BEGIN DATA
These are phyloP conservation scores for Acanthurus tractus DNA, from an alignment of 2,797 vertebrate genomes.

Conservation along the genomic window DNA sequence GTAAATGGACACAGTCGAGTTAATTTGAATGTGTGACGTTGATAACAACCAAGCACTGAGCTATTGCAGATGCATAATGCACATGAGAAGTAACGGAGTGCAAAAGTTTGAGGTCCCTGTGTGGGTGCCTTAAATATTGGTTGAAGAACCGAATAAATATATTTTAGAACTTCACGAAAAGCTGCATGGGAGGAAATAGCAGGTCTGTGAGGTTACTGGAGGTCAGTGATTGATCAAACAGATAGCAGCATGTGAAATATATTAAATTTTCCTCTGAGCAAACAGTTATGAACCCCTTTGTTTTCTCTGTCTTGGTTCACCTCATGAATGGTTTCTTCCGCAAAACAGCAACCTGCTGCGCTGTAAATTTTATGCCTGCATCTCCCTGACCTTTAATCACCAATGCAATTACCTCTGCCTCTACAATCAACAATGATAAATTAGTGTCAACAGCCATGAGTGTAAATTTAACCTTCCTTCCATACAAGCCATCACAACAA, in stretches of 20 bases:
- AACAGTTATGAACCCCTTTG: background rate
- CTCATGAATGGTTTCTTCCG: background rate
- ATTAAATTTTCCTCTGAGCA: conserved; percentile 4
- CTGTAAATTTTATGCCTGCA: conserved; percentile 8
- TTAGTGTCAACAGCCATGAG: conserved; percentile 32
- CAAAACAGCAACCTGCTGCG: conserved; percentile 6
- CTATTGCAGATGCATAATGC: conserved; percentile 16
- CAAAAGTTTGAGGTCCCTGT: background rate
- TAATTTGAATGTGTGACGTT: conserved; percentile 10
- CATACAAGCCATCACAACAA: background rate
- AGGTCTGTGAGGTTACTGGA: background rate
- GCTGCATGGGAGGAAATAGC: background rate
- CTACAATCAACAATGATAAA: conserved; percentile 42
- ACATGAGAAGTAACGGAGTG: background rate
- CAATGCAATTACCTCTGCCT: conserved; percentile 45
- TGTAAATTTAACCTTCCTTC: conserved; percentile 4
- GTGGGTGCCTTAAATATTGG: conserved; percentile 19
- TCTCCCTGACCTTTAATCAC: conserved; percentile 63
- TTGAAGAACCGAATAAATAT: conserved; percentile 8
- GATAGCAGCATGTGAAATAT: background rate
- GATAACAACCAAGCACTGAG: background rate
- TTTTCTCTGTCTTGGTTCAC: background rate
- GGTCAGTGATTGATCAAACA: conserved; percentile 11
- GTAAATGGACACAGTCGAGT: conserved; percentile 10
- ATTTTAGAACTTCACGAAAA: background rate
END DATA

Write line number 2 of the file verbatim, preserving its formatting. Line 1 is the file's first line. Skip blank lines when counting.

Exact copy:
Conservation along the genomic window DNA sequence GTAAATGGACACAGTCGAGTTAATTTGAATGTGTGACGTTGATAACAACCAAGCACTGAGCTATTGCAGATGCATAATGCACATGAGAAGTAACGGAGTGCAAAAGTTTGAGGTCCCTGTGTGGGTGCCTTAAATATTGGTTGAAGAACCGAATAAATATATTTTAGAACTTCACGAAAAGCTGCATGGGAGGAAATAGCAGGTCTGTGAGGTTACTGGAGGTCAGTGATTGATCAAACAGATAGCAGCATGTGAAATATATTAAATTTTCCTCTGAGCAAACAGTTATGAACCCCTTTGTTTTCTCTGTCTTGGTTCACCTCATGAATGGTTTCTTCCGCAAAACAGCAACCTGCTGCGCTGTAAATTTTATGCCTGCATCTCCCTGACCTTTAATCACCAATGCAATTACCTCTGCCTCTACAATCAACAATGATAAATTAGTGTCAACAGCCATGAGTGTAAATTTAACCTTCCTTCCATACAAGCCATCACAACAA, in stretches of 20 bases: